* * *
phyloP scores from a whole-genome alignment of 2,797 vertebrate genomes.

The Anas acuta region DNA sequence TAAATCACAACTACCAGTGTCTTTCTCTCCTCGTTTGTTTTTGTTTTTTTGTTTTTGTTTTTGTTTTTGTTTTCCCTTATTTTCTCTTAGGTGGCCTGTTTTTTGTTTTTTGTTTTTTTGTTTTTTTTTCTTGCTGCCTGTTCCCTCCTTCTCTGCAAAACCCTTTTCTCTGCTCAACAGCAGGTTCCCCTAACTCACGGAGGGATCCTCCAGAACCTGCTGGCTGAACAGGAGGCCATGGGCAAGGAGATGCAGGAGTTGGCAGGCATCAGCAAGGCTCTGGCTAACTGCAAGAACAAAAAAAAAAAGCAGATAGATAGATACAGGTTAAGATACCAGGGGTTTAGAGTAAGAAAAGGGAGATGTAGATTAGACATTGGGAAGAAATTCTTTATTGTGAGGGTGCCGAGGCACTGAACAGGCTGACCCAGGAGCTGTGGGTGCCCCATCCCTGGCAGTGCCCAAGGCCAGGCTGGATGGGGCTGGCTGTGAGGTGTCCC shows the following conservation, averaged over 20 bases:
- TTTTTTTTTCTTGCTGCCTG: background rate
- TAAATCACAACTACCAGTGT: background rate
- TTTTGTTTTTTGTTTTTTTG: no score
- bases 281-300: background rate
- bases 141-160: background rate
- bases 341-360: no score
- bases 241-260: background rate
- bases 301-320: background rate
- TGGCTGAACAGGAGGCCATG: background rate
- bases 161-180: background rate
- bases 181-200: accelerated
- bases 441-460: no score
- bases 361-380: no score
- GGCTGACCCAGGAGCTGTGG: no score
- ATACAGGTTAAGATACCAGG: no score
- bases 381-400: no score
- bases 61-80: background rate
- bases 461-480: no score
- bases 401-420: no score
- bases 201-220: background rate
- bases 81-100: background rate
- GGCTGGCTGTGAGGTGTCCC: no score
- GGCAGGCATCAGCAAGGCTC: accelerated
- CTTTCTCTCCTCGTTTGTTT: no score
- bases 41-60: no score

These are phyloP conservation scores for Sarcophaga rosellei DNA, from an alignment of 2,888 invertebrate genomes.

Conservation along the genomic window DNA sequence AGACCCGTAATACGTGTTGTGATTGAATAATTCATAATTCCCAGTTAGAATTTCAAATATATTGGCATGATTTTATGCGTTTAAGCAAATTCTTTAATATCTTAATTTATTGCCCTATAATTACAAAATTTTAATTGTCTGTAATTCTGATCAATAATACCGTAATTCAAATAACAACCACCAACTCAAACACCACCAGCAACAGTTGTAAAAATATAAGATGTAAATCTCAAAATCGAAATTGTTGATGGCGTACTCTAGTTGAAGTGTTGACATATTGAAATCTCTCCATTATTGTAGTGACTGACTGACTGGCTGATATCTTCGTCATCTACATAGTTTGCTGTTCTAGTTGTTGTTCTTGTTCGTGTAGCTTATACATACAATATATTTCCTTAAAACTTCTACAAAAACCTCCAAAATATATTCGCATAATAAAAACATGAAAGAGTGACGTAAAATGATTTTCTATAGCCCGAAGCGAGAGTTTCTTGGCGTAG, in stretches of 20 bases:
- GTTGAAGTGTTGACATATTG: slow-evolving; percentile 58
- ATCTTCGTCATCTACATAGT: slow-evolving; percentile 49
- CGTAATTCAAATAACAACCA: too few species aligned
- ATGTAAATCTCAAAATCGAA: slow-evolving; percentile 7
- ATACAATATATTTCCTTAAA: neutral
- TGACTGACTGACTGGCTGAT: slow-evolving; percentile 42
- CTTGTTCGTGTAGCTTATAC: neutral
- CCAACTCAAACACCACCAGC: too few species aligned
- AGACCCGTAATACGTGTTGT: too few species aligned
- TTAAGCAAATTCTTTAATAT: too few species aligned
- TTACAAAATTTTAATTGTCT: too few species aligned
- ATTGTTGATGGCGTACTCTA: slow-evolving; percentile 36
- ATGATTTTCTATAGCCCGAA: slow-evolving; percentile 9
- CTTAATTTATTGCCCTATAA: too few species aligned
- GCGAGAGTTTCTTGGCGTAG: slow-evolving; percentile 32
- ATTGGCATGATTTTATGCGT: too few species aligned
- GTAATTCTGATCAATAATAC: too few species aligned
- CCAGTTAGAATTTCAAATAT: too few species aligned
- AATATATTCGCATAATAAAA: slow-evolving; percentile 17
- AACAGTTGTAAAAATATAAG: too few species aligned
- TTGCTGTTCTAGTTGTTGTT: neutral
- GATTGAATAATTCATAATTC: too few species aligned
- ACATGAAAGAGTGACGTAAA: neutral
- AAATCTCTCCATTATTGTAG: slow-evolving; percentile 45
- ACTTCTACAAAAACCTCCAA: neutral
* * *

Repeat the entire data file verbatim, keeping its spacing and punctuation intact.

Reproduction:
phyloP scores from a whole-genome alignment of 2,797 vertebrate genomes.

The Anas acuta region DNA sequence TAAATCACAACTACCAGTGTCTTTCTCTCCTCGTTTGTTTTTGTTTTTTTGTTTTTGTTTTTGTTTTTGTTTTCCCTTATTTTCTCTTAGGTGGCCTGTTTTTTGTTTTTTGTTTTTTTGTTTTTTTTTCTTGCTGCCTGTTCCCTCCTTCTCTGCAAAACCCTTTTCTCTGCTCAACAGCAGGTTCCCCTAACTCACGGAGGGATCCTCCAGAACCTGCTGGCTGAACAGGAGGCCATGGGCAAGGAGATGCAGGAGTTGGCAGGCATCAGCAAGGCTCTGGCTAACTGCAAGAACAAAAAAAAAAAGCAGATAGATAGATACAGGTTAAGATACCAGGGGTTTAGAGTAAGAAAAGGGAGATGTAGATTAGACATTGGGAAGAAATTCTTTATTGTGAGGGTGCCGAGGCACTGAACAGGCTGACCCAGGAGCTGTGGGTGCCCCATCCCTGGCAGTGCCCAAGGCCAGGCTGGATGGGGCTGGCTGTGAGGTGTCCC shows the following conservation, averaged over 20 bases:
- TTTTTTTTTCTTGCTGCCTG: background rate
- TAAATCACAACTACCAGTGT: background rate
- TTTTGTTTTTTGTTTTTTTG: no score
- bases 281-300: background rate
- bases 141-160: background rate
- bases 341-360: no score
- bases 241-260: background rate
- bases 301-320: background rate
- TGGCTGAACAGGAGGCCATG: background rate
- bases 161-180: background rate
- bases 181-200: accelerated
- bases 441-460: no score
- bases 361-380: no score
- GGCTGACCCAGGAGCTGTGG: no score
- ATACAGGTTAAGATACCAGG: no score
- bases 381-400: no score
- bases 61-80: background rate
- bases 461-480: no score
- bases 401-420: no score
- bases 201-220: background rate
- bases 81-100: background rate
- GGCTGGCTGTGAGGTGTCCC: no score
- GGCAGGCATCAGCAAGGCTC: accelerated
- CTTTCTCTCCTCGTTTGTTT: no score
- bases 41-60: no score

These are phyloP conservation scores for Sarcophaga rosellei DNA, from an alignment of 2,888 invertebrate genomes.

Conservation along the genomic window DNA sequence AGACCCGTAATACGTGTTGTGATTGAATAATTCATAATTCCCAGTTAGAATTTCAAATATATTGGCATGATTTTATGCGTTTAAGCAAATTCTTTAATATCTTAATTTATTGCCCTATAATTACAAAATTTTAATTGTCTGTAATTCTGATCAATAATACCGTAATTCAAATAACAACCACCAACTCAAACACCACCAGCAACAGTTGTAAAAATATAAGATGTAAATCTCAAAATCGAAATTGTTGATGGCGTACTCTAGTTGAAGTGTTGACATATTGAAATCTCTCCATTATTGTAGTGACTGACTGACTGGCTGATATCTTCGTCATCTACATAGTTTGCTGTTCTAGTTGTTGTTCTTGTTCGTGTAGCTTATACATACAATATATTTCCTTAAAACTTCTACAAAAACCTCCAAAATATATTCGCATAATAAAAACATGAAAGAGTGACGTAAAATGATTTTCTATAGCCCGAAGCGAGAGTTTCTTGGCGTAG, in stretches of 20 bases:
- GTTGAAGTGTTGACATATTG: slow-evolving; percentile 58
- ATCTTCGTCATCTACATAGT: slow-evolving; percentile 49
- CGTAATTCAAATAACAACCA: too few species aligned
- ATGTAAATCTCAAAATCGAA: slow-evolving; percentile 7
- ATACAATATATTTCCTTAAA: neutral
- TGACTGACTGACTGGCTGAT: slow-evolving; percentile 42
- CTTGTTCGTGTAGCTTATAC: neutral
- CCAACTCAAACACCACCAGC: too few species aligned
- AGACCCGTAATACGTGTTGT: too few species aligned
- TTAAGCAAATTCTTTAATAT: too few species aligned
- TTACAAAATTTTAATTGTCT: too few species aligned
- ATTGTTGATGGCGTACTCTA: slow-evolving; percentile 36
- ATGATTTTCTATAGCCCGAA: slow-evolving; percentile 9
- CTTAATTTATTGCCCTATAA: too few species aligned
- GCGAGAGTTTCTTGGCGTAG: slow-evolving; percentile 32
- ATTGGCATGATTTTATGCGT: too few species aligned
- GTAATTCTGATCAATAATAC: too few species aligned
- CCAGTTAGAATTTCAAATAT: too few species aligned
- AATATATTCGCATAATAAAA: slow-evolving; percentile 17
- AACAGTTGTAAAAATATAAG: too few species aligned
- TTGCTGTTCTAGTTGTTGTT: neutral
- GATTGAATAATTCATAATTC: too few species aligned
- ACATGAAAGAGTGACGTAAA: neutral
- AAATCTCTCCATTATTGTAG: slow-evolving; percentile 45
- ACTTCTACAAAAACCTCCAA: neutral